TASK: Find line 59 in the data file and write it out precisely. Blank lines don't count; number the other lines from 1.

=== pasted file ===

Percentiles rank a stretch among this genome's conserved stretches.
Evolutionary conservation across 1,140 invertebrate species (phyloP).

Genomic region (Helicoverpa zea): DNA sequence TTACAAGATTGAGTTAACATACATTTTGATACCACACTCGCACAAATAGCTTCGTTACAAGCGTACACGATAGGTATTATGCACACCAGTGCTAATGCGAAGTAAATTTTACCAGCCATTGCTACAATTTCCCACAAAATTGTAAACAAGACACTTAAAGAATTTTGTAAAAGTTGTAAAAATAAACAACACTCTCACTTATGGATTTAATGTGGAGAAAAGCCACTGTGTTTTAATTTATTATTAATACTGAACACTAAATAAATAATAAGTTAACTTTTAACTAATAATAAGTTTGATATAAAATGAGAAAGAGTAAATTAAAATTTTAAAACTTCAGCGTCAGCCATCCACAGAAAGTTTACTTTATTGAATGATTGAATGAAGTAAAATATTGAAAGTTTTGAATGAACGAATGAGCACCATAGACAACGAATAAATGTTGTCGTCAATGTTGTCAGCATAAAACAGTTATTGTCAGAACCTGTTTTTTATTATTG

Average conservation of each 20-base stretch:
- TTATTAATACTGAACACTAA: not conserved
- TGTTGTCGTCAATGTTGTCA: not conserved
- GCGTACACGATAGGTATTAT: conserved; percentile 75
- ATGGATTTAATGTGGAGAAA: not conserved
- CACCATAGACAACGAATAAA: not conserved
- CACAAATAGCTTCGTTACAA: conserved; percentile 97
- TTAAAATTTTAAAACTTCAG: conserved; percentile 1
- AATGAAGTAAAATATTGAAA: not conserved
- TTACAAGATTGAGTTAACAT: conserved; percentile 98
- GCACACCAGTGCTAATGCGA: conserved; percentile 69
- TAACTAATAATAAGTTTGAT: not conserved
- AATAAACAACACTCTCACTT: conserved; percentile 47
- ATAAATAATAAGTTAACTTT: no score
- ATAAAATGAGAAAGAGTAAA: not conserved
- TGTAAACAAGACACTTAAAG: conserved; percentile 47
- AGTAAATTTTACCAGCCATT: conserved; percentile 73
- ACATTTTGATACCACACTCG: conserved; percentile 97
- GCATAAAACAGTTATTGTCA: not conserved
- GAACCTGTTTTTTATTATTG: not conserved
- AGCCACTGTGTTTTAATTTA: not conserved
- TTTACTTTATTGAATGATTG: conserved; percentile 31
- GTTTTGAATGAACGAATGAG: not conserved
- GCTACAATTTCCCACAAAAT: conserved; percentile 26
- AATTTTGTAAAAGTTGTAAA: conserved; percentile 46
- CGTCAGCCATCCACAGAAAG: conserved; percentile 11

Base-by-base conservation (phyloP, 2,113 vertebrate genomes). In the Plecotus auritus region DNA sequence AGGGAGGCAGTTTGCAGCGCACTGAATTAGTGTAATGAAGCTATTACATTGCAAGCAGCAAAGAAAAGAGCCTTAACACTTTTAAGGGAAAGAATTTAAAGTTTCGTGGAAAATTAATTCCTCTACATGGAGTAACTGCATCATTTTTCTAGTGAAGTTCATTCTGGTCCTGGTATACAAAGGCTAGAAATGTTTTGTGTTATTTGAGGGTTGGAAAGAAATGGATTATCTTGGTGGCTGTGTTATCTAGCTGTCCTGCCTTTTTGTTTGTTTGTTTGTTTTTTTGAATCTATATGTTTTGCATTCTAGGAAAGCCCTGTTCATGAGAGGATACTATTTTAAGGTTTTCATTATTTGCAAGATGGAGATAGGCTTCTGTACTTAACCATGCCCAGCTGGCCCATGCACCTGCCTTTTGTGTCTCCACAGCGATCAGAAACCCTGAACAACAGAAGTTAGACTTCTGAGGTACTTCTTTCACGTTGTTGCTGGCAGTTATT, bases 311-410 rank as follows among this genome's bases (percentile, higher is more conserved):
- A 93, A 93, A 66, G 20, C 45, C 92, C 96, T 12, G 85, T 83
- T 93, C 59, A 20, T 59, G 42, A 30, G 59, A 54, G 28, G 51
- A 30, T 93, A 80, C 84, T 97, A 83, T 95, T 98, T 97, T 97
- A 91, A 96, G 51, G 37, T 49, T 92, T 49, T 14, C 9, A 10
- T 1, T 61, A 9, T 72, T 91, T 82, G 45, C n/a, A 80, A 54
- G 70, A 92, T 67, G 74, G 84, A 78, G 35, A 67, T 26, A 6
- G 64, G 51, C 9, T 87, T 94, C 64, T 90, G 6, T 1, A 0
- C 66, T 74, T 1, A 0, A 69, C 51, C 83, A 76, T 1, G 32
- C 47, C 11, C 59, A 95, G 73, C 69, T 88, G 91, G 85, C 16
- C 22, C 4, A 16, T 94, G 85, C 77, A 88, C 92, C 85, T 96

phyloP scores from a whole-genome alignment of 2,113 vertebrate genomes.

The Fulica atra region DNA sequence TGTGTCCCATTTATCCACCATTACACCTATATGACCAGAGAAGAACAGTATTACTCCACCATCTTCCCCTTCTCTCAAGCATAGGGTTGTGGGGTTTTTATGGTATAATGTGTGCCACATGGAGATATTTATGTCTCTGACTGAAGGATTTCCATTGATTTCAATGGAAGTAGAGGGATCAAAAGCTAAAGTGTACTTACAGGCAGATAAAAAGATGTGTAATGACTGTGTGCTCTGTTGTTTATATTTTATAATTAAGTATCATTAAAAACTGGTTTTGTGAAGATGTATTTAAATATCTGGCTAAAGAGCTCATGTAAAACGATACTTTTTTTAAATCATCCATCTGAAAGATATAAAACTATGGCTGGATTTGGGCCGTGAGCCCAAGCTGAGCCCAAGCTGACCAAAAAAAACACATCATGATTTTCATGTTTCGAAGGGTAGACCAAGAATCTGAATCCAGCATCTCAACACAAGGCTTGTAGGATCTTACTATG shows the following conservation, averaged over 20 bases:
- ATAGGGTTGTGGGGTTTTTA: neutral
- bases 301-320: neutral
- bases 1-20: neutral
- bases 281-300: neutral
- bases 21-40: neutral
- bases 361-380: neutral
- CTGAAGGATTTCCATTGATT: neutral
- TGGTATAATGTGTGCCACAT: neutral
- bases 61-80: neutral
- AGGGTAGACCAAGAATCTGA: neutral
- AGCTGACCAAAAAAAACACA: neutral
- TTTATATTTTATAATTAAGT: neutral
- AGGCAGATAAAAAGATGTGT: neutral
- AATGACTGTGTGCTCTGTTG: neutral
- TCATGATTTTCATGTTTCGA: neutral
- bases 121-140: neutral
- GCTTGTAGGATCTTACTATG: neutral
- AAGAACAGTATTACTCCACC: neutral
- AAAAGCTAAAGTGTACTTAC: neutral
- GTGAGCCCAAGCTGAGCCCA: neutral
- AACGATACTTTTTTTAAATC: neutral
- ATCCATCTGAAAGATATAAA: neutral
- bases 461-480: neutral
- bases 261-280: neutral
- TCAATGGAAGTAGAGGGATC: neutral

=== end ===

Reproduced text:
- GCTTGTAGGATCTTACTATG: neutral